Class assistant brings Lahontan trout project to students with special needs | TahoeDailyTribune.com

Class assistant brings Lahontan trout project to students with special needs

Dylan Silver/Tahoe Daily Tribune

SOUTH LAKE TAHOE, Calif.- Stephanie Keusseff, an assistant in South Tahoe High School’s special day class, changed the water in the class’s Lahontan trout aquarium over and over. She couldn’t figure out why it kept turning brown. After she hand-scrubbed each and every piece of gravel on the bottom of the tank, the water stayed clear like the fish’s natural habitat.

“It’s such a gift and such an opportunity to be able to grow and re-release an endangered species back into its habitat,” said Keusseff, who’s been working as a classroom assistant with the district for five years. “These kids will remember this.”

Trout in the Classroom is a program set up by California Trout where students raise Lahontan trout in their class and re-introduce them to the wild. Eight to 12 teachers in Lake Tahoe Unified School District are participating.

“It’s just a great opportunity for folks to learn about our native trout,” said California Trout program manager Jenny Hatch. “The youth are obviously super important.”

Keusseff took it upon herself to implement the Trout in the Classroom program in the special education class. She secured the equipment loan from California Trout, went to meetings with the organization on weekends, and spent hours cleaning the aquarium and cooler so the students would be able to watch healthy fish grow from eggs.

“I’ve got a lot of stuff going on here, so I didn’t have time for it,” said teacher Kim Stephenson. “She’s made it such an enriching program and I really appreciate that.”

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Keusseff connected the cooler, the filter and the aquarium. She learned how to maintain the water’s pH, temperature and clarity. She gathered curriculum and tailored it to the students’ needs. And she got a permit to raise and release the endangered fish.

The Forest Service gave her the Lahontan trout eggs. She remembers the day they hatched.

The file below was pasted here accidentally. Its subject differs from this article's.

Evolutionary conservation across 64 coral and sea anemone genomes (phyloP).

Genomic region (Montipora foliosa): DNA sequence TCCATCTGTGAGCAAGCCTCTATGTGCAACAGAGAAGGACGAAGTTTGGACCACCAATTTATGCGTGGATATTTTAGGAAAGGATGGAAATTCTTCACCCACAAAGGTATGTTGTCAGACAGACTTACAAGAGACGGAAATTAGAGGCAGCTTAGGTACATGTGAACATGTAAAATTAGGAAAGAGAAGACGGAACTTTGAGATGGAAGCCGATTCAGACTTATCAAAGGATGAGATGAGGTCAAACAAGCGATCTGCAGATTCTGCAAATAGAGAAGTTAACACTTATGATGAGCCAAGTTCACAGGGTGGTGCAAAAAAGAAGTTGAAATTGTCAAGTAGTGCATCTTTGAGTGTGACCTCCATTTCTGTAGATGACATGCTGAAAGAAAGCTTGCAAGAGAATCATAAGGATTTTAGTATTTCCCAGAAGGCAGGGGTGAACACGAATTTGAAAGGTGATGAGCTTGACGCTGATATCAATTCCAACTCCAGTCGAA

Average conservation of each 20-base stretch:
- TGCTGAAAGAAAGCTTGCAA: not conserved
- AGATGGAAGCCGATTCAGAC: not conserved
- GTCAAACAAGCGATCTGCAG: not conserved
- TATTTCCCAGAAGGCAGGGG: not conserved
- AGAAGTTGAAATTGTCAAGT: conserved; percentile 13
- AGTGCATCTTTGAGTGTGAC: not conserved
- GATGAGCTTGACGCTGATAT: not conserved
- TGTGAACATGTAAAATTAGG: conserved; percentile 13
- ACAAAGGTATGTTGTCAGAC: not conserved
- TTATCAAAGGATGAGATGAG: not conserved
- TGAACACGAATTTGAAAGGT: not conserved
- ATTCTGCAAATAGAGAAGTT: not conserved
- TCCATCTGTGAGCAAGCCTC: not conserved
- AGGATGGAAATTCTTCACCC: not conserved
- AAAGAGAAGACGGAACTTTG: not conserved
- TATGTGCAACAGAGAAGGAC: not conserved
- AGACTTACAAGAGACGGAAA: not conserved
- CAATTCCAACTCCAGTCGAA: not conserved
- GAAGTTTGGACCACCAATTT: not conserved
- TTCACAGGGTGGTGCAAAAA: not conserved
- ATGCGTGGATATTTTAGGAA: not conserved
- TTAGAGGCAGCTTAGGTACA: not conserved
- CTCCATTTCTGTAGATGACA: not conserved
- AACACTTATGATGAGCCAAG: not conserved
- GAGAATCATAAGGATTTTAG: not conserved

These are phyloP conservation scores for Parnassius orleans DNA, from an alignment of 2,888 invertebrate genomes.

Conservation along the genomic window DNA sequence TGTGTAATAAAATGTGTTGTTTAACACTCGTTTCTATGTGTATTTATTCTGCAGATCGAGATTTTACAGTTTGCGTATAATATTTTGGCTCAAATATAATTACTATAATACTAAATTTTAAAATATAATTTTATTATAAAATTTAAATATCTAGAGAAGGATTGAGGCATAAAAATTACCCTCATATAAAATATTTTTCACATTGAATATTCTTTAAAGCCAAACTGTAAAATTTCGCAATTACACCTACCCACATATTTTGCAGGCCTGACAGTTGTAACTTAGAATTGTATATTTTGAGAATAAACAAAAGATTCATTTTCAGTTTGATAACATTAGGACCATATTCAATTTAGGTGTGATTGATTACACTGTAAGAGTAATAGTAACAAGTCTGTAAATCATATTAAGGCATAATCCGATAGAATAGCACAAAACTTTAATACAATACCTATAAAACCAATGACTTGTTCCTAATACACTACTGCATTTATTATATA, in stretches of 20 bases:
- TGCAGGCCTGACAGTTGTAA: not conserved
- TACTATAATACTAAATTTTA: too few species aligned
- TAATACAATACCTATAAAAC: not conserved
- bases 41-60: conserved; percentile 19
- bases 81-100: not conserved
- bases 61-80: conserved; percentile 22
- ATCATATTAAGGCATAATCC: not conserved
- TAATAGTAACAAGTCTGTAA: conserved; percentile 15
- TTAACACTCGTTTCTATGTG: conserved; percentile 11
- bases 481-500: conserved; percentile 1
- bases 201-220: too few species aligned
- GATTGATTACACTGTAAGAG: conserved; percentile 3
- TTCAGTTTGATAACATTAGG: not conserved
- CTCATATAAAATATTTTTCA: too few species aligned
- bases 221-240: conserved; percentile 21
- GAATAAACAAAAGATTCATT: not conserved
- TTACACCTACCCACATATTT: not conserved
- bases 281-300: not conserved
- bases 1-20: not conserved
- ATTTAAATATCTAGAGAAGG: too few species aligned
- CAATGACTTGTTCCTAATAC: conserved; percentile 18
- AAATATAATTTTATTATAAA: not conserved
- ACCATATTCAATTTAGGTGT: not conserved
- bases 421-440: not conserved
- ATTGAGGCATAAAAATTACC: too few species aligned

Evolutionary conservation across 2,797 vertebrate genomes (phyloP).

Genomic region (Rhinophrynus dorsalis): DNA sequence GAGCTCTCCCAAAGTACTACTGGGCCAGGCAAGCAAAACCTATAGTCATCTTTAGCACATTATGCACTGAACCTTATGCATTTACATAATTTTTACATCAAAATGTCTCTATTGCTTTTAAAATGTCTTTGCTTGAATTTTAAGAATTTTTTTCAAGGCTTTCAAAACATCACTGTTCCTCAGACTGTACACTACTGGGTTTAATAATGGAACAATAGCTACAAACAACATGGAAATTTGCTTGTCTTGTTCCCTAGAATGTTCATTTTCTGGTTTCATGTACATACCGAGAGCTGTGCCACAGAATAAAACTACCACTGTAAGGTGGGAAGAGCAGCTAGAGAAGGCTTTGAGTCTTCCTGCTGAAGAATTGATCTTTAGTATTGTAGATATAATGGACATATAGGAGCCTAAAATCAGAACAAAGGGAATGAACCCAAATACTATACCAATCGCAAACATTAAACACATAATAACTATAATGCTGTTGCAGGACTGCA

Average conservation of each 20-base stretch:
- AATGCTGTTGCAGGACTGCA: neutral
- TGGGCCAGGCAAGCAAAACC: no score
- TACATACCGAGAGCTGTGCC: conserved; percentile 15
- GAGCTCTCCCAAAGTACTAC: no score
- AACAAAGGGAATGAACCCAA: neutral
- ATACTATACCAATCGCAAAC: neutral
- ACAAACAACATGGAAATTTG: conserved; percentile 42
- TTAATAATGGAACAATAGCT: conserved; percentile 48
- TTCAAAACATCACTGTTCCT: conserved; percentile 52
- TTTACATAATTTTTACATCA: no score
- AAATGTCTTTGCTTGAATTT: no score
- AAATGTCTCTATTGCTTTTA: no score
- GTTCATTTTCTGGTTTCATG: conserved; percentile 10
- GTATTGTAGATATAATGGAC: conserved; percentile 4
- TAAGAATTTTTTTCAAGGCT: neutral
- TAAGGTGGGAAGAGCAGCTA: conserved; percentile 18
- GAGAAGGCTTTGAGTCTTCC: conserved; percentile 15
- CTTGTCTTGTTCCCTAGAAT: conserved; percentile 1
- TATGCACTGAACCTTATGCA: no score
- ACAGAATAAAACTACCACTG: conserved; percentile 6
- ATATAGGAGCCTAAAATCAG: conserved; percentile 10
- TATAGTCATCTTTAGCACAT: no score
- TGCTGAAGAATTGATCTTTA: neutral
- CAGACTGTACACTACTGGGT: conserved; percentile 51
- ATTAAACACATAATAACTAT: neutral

“I came to school one morning and I was like, ‘Oh no! Are they dead? Are they alive?,'” she said. “And all of a sudden there was like 40 of them swimming around.”

The students, who have intellectual disabilities of varying levels, help Keusseff monitor the water, performing up to six tests a day and help keep the equipment running. They created a colorful collage of the Lahontan trout’s natural habitat. They drew pictures of the fish and learned its parts, from the tail to the gills. For them, it’s been an experience they smile about.

“I’ve never grown them from eggs to fish before,” laughed Evan Libby, a student in the class. “They grow fast.”

Shanae Sivak, 18, thinks the tiny fish, now in what’s called the “alevin” stage of growth, are cute.

“It teaches us nature,” Sivak said. “It’s really fun.”

Dominic Day, 17, compared the Lahontan trout to the Dinichthys, a 20-foot prehistoric ocean predator with enormous teeth, he saw in a book.

“It hunts for food like this,” he said pointing to a picture of a Dinichthys snacking on a smaller fish. “They’re extinct too.”

The students may not understand every detail of the fish’s life cycle and history, but they understand that they’re doing something good, Keusseff said.

“They know it’s for the benefit (of Lake Tahoe),” she said. “And they like being a part of that.”

The Trout in the Classroom program fits well with the life skills curriculum Stephenson teaches, she said.

“Part of life is being able to care for something else,” she said.

Keusseff found out about the program through an e-mail forwarded by principal Ivone Larson is grateful she had the opportunity to expose the students to something new.

“I just clicked on it, and said, ‘Hey, this is so cool. Can I do this?'” she said. “I’m just so fortunate that our teacher let me.”

The class will release the inchlings in Taylor Creek on June 10. The fish will have to acclimate to their new surroundings before swimming for cover.

“The longer you keep them, the better chance they have of surviving,” Keusseff said.